Welcome Notes: Eduard Mühle (Director of the German Historical Institute, Warsaw)
Thematic introduction: Maren Röger (GHI Warsaw)
Chair: Wanda Jarząbek (Institute of Political Studies of the Polish Academy of Science/ GHI Warsaw)
Elizabeth Harvey (Nottingham University): Gender, Space and Dislocation in Nazi-occupied Eastern and South-Eastern Europe
Andrea Petö (Central European University, Budapest): Women as Victims and Perpetrators in World War II. The Case if Hungary
Panel I: Ideological Conceptions of Gender Roles by Occupiers and Resistance Movements
Chair: Jane Caplan (Oxford University)
Mara Lazda (Eugene Lang College, New York): The Discourse of Power through Gender in World War II Latvia
Barbara N. Wiesinger (University of Salzburg): Gendering Combat: The case of Yugoslavia
Sevo Yavshchev, Georgeta Nazarska (State University of Library Studies and IT, Sofia): Participation of Bulgarian Women in Wold War II (1944-1945)
Panel II.1 Gender Roles in the Every-Day-Life of Armies
Chair: Stephan Lehnstaedt (GHI Warsaw)
Kerstin Bischl (Humboldt University Berlin): Gender Roles in the Red Army
Franka Maubach (University of Göttingen): Helping Hands. German Women's Auxiliary Forces and the Second World War
Panel II.2 Gender Roles in the Every-Day-Life of Partisan Movements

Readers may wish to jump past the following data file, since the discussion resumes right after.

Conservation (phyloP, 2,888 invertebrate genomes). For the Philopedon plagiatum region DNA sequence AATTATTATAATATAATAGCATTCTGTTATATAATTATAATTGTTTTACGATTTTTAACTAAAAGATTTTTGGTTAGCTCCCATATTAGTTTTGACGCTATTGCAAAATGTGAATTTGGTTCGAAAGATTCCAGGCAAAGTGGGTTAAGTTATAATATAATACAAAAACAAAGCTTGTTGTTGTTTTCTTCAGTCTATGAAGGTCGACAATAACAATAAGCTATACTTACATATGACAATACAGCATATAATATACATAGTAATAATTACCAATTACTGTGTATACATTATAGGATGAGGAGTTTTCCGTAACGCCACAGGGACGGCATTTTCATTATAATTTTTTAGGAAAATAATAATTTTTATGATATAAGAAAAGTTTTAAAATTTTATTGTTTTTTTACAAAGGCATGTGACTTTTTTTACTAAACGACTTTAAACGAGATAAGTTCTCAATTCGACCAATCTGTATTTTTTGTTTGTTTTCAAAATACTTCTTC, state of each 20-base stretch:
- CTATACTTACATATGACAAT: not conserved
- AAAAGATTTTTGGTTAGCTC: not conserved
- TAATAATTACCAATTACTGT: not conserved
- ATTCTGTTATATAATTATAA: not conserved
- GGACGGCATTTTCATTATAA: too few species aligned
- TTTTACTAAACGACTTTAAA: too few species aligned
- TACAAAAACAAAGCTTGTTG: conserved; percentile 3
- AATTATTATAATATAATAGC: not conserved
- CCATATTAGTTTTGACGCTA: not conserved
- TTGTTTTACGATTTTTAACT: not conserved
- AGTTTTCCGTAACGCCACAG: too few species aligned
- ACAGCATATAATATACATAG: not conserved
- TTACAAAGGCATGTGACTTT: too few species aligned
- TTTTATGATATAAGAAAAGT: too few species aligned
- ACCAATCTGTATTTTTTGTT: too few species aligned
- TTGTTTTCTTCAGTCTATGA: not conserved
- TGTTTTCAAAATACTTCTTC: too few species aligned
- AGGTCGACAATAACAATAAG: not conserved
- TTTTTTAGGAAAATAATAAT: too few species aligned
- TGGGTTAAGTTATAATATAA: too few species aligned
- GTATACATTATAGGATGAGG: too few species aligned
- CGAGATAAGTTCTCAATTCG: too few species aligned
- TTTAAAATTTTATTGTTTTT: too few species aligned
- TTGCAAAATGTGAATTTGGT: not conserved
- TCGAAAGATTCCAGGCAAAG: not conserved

Chair: Prof. Dr. Stefanie Schüler-Springorum (Institute for the History of the German Jewry, Hamburg)
Olena Petrenko (University of Bochum): Life in the Bunker: The Memories of UPA insurgents beyond the Battlefield
Ruth Leiserowitz (GHI Warsaw): In the Lithuanian Woods. Jewish and Lithuanian Female Partisans
Bernard Suchecky (University of Strasbourg): Male and Female Partisans in the Photo Archives.
Panel III Conflicting Values?
Chair: Maren Röger (GHI Warsaw)
Regina Mühlhäuser (Hamburg Institute for Social Research): The Naked Soldier. Pictures and Narratives of German Men in the »Occupied Eastern Territories« (1941–1945)
Łukasz Kielban (University of Poznań): Honor and Masculinity in the Polish Officer Corps
Lisa Ossian (Des Moines Area Community College, Iowa): Eastern European Girlhood Experience of World War II
Panel IV Work Life and Political Sphere: The Aftermath of War
Chair: Małgorzata Fuszara (University of Warsaw)
Ivana Pantelić (Institute of Contemporary History, Belgrad): Female Partisans and Political Emancipation of Yugoslav Women from 1944 to 1953
Barbara Klich-Kluczewska (University of Kraków): Conflicting Conceptions of the Role of Women in Postwar Poland: Work Life, Motherhood, Abortion (1945-1956)
Vita Zelče (University of Latvia, Riga): Latvian Women in the Public Sphere after the War
Panel V Gendered Narratives and Memories of War
Chair: Bożena Umińska-Keff (Jewish Historical Institute, Warsaw)
Irina Rebrova (Kuban State University, Krasnodar): Daily Life During the War: Gender Analysis of Oral Stories on World War II
Hannah Kliger (Pennsylvania State University, Abington): Transmitting the Meaning and Memory of Gender Roles and Relation; Women as Victims, Women as Survivors
Viktoria Sukovata (Kharkiv National University): The Image of the “German occupant” in the Soviet and Post-Soviet Movies (canceled).
Closing Remarks and Final Discussion:
Jane Caplan, University of Oxford
Ruth Leiserowitz & Maren Röger, GHI Warsaw